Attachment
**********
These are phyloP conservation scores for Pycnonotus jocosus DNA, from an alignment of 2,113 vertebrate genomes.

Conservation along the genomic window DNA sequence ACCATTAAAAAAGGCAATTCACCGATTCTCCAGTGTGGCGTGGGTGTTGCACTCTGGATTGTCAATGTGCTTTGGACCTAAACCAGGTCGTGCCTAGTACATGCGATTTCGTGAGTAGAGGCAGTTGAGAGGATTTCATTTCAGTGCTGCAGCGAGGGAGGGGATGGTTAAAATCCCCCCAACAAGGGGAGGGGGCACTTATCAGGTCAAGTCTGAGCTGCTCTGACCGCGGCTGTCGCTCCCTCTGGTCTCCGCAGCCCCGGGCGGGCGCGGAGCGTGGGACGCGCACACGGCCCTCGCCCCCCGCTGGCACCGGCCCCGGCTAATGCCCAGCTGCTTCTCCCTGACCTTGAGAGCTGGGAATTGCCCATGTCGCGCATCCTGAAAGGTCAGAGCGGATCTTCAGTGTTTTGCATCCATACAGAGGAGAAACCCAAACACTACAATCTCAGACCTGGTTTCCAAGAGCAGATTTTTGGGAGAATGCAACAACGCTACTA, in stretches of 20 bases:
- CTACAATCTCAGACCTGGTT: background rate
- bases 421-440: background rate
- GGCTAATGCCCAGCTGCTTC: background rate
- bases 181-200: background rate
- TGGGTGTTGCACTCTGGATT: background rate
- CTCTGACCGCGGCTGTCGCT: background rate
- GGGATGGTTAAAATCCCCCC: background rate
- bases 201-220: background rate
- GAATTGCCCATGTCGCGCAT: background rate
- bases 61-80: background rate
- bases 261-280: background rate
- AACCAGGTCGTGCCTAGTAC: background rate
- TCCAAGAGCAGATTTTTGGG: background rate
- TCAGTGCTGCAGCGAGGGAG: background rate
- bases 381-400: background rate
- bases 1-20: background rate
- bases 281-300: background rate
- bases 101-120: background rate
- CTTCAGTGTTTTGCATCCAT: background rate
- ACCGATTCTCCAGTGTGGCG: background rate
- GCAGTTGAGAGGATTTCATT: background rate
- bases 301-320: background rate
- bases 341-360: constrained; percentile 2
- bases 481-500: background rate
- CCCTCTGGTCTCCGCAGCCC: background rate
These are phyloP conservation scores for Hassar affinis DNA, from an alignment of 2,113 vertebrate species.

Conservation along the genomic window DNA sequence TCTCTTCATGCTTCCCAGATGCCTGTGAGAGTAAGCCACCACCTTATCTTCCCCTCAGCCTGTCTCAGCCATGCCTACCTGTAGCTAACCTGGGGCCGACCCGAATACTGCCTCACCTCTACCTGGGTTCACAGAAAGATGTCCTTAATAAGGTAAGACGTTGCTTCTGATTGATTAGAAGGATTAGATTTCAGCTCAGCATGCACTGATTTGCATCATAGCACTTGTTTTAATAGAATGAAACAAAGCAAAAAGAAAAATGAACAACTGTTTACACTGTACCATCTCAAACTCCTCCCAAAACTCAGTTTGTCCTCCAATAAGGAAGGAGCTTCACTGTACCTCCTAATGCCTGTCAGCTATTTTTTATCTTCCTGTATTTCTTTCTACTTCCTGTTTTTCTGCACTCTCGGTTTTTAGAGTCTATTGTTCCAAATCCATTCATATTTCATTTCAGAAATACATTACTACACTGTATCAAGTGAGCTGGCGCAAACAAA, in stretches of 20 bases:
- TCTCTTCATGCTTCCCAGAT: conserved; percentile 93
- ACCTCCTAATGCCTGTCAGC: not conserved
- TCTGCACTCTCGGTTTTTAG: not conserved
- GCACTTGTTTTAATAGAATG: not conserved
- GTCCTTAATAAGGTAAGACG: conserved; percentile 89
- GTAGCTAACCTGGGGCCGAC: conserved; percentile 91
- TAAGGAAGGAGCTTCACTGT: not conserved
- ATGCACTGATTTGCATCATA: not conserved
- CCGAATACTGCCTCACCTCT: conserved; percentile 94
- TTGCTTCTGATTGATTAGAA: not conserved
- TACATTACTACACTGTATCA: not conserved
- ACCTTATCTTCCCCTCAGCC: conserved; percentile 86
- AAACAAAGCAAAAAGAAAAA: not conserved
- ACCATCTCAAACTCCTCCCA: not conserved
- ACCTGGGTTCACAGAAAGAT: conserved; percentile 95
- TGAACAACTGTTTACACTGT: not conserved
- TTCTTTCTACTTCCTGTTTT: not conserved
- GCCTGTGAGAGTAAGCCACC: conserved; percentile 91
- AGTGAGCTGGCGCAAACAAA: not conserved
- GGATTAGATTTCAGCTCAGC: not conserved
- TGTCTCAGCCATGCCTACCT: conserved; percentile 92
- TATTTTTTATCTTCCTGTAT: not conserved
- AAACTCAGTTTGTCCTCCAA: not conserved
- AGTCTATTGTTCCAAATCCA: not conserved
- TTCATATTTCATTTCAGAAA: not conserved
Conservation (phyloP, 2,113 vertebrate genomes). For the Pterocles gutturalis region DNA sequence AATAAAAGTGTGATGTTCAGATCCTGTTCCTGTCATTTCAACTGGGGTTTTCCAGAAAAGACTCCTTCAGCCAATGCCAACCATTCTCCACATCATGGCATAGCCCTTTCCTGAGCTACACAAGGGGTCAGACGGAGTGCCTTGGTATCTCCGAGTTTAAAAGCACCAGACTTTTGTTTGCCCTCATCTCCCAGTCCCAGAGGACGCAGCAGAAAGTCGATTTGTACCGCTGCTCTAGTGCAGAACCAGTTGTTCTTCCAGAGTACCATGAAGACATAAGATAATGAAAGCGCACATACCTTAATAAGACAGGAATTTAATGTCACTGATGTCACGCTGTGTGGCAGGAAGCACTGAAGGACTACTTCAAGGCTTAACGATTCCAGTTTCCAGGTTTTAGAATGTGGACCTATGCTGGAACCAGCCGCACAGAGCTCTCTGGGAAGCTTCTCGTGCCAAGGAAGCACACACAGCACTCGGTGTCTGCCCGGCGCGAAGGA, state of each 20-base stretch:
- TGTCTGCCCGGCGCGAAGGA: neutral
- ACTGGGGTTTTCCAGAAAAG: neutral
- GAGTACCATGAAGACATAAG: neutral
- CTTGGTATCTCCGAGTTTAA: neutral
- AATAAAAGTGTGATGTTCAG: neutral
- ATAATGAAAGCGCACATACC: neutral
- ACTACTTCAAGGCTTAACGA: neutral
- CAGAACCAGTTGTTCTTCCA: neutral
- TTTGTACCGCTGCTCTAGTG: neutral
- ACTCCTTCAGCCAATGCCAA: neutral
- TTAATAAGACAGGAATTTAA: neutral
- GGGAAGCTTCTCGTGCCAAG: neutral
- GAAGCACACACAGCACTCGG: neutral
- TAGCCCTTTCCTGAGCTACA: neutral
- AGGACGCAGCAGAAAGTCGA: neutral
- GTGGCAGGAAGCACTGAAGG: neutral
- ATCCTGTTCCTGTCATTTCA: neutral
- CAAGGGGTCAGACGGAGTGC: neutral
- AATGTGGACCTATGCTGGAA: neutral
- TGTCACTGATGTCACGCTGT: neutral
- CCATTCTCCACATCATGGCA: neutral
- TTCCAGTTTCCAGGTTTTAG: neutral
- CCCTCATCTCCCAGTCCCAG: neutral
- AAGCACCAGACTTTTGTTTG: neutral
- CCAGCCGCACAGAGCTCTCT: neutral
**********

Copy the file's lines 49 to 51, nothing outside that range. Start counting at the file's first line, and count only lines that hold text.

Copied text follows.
- GGATTAGATTTCAGCTCAGC: not conserved
- TGTCTCAGCCATGCCTACCT: conserved; percentile 92
- TATTTTTTATCTTCCTGTAT: not conserved